At TED, Al Jazeera's Wadah Khanfar Celebrates the Networked Arab World's Homegrown Revolutions
BY Nancy Scola | Friday, March 4 2011
You might remember that -- inspired by Malcolm Gladwell's most recent essay on Egypt's uprising that argued that unless digital connectedness causes social change, it doesn't inform it in the least -- we entertained the idea that the color, texture, and nuances of political resistance can be altered by its networked nature, even if we might not instantaneously know exactly how.
In his 17-minute talk this week at the TED mothership conference in Long Beach, California, this week, Al Jazeera's director general Wadah Khanfar dissected what we've witnessed taking place in the Middle East and northern African in recent weeks and came up with connective tissue: that the revolutionary movements of the present are homegrown, and publicly so. The region's regimes, said the 43-year-old and Palestinian-born Khanfar, attached the boogiemen of the past to the tools of the present, warning mothers and fathers that Twitter and Facebook were corrupting their children, infiltrating their minds in the way foreign powers, including the U.S., have hoped to do. Go get your children, said Khanfar, channeling the admonition to older generations by Mubarak and others. Instead, they joined their children in the streets.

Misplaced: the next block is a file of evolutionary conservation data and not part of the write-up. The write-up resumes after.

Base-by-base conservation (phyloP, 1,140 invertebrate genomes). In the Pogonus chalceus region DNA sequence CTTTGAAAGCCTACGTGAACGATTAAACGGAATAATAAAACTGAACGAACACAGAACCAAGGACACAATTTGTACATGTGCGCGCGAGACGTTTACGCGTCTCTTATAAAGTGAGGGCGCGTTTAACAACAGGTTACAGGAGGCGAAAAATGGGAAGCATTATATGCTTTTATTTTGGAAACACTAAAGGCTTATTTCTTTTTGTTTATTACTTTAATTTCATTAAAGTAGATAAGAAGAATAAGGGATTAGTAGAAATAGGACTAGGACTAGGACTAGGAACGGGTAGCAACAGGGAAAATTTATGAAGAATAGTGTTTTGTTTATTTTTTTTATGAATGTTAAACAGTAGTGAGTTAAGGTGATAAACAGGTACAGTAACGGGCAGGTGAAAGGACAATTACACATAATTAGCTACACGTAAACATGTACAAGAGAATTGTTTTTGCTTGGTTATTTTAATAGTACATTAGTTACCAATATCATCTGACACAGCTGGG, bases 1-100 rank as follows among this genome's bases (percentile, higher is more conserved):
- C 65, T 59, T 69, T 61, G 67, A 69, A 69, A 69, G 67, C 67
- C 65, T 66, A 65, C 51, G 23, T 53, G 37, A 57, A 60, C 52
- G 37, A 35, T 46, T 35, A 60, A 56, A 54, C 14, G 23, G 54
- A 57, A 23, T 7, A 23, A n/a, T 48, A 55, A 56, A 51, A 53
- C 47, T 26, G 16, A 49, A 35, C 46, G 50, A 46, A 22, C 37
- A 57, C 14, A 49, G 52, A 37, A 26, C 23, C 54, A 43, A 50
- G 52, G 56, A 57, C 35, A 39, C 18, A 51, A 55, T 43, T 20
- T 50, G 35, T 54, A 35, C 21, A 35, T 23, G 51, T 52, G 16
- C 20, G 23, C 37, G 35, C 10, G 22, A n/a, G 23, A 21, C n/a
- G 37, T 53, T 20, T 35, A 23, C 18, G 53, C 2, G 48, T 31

Current events, Khanfar said, have upended the deeply-held notion that political change had to come from the outside and from the top down, often carrying with it burrowing-in of an inferiority complex that already afflicts the Middle East despite the region's enormously rich history. "The Internet and connectivity has created a new mindset," said Khanfar.
"But this mindset has continued to be loyal to the soil and to the land that it emerged from. This was the difference between many initiatives before to create change," he went on. "Before, we thought that change was imposed on us. And people rejected that because they thought it was alien to their culture. Always, we believed that change should spring from within, that change should be a reconciliation with cultural diversity -- with our faith and our tradition and our history. But at the same time," Khanfar raising a single finger in the air to accentuate the point, "open to universal values, connected with the world, and tolerant to the outside."
The Doha-based Al Jazeera network has been accused in meddling in the internal political affairs of the region's other countries, so you can see where Khanfar might be especially eager to frame the uprisings as bubbling up from the populace. But it adds a new perspective on all this: that by working out resistance largely in public, online, across borders, and without easily identifiable leaders, the connectedness of some the Middle East's uprisings carries with it, and into the future, the particularly powerful pride of the homegrown.
You call watch Khanfar's full TED talk above and on TED.com.